The interior layout, fit and finish
Driving position and dashboard
The Leon’s driving position is fundamentally great, thanks to pedals that line up neatly with the seat and steering wheel, and a driver’s seat that’s comfy on long journeys and supportive through corners. The fact that all trims come with adjustable lumbar support certainly helps
Our only complaint is that the Leon doesn’t have proper buttons and switches on its dashboard, it uses touch-sensitive pads instead. You can’t find these by feel, so you have to look away from the road to check you’re not just pressing a random bit of the dashboard. That’s distracting at 30mph, let alone 70mph, and even then the pads don’t always register inputs.
Visibility, parking sensors and cameras
The Leon has reasonably slender windscreen pillars, so forward visibility is fine – but over-the-shoulder visibility isn’t as good as it is in the boxier Skoda Octavia Estate.
At least what you can’t see will be announced audibly – hopefully not by a loud crunching noise but by rear parking sensors. Go for SE Dynamic trim or above and you’ll get sensors at the front of the car as well, although it’s a pity that the only way to get a rear-view camera is by forking out for pricey Xcellence or Xcellence Lux trim.
Powerful LED headlights come as standard on all versions of the Leon Estate, but go for FR trim and the lights gain the ability to dip themselves automatically to avoid dazzling oncoming drivers at night.
Sat nav and infotainment
Go for entry-level SE trim and you’ll get an 8.3in touchscreen, a DAB radio, Apple CarPlay and Android Auto smartphone mirroring, a seven-speaker sound system and two USB-C ports. All of the higher trim levels come with an enlarged 10in touchscreen, and add built-in sat-nav and natural voice recognition. FR models bring a couple of extra USB-C ports, too.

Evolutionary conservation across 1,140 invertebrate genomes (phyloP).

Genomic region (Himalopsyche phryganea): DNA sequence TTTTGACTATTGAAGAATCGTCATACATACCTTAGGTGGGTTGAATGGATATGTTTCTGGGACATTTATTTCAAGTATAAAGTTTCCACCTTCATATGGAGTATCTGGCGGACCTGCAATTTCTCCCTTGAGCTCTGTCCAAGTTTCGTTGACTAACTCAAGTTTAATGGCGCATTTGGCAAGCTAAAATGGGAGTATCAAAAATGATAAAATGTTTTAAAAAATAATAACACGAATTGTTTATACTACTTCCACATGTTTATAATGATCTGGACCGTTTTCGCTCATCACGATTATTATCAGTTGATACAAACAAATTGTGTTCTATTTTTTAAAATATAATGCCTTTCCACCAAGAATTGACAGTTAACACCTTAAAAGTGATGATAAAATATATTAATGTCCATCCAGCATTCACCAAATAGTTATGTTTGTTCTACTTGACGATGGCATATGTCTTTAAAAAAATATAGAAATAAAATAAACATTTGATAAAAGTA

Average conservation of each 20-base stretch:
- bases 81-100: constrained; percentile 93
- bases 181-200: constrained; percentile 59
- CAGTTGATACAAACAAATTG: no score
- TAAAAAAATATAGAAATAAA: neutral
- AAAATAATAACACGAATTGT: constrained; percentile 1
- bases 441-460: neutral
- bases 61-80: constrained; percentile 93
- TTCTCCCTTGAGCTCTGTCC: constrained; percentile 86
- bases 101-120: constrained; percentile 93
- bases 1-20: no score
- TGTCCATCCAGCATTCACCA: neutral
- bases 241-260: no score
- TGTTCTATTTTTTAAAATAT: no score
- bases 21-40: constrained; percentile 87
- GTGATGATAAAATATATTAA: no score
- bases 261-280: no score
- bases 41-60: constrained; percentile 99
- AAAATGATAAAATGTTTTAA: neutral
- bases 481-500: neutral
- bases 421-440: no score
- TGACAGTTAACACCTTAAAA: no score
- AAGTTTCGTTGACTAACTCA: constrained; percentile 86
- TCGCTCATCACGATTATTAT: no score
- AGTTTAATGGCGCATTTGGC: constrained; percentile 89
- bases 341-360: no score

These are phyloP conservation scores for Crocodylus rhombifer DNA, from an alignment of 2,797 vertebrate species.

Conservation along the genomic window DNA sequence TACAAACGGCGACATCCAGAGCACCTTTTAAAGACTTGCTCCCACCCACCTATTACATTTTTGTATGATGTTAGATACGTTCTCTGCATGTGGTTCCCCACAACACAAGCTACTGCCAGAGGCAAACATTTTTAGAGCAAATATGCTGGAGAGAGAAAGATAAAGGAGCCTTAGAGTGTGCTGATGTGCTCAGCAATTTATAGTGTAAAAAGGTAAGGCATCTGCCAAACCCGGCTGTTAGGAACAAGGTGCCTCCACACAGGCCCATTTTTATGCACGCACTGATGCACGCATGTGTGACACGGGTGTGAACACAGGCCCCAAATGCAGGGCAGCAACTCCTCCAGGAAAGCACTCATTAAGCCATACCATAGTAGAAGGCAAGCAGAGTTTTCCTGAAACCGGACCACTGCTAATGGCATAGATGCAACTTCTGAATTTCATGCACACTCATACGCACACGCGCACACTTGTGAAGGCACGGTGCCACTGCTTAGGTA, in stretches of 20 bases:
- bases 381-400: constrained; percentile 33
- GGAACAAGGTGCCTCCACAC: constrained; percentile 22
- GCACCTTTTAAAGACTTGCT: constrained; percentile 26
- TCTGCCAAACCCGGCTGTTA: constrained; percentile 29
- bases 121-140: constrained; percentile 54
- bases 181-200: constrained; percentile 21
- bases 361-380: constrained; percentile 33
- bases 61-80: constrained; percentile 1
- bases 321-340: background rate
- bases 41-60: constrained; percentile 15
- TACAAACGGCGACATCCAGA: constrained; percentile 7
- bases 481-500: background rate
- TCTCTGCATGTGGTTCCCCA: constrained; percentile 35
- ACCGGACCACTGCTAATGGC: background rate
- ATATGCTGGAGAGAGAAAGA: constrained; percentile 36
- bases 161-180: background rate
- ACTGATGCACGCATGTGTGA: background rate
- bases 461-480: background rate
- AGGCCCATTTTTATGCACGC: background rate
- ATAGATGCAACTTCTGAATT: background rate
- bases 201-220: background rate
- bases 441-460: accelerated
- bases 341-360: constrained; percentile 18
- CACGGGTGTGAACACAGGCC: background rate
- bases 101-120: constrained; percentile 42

The larger screen (we haven’t tried the smaller one yet) is bright and clear and the operating system it runs is similar to the Octavia Estate’s, so more intuitive than the Toyota Corolla Touring Sport’s. The fact it’s a touchscreen inevitably means that, when you use it, some of your attention is diverted away from the road, but at least this is kept to a minimum.
The natural voice control function works really well, too. You wake it up by saying “Hola, Hola”, and then talk to it like you would another human being. Say “I’m hot” and it’ll turn up the air-con and, while it isn’t infallible, we found it works well with a variety of accents.
The Leon certainly doesn’t feel cheap inside. You’ll find squidgy, dense-feeling plastic on the top of the dashboard and above the armrests on the doors, plus the buttons on the steering wheel are nicely weighted and don’t feel at all cheap.
It doesn’t look or feel as posh inside as a BMW 3 Series Touring , but then you probably wouldn’t expect it to. It’s a closer-run thing with the Octavia, but the Skoda just edges it; the Leon’s slightly low-rent door pulls are the main reason.
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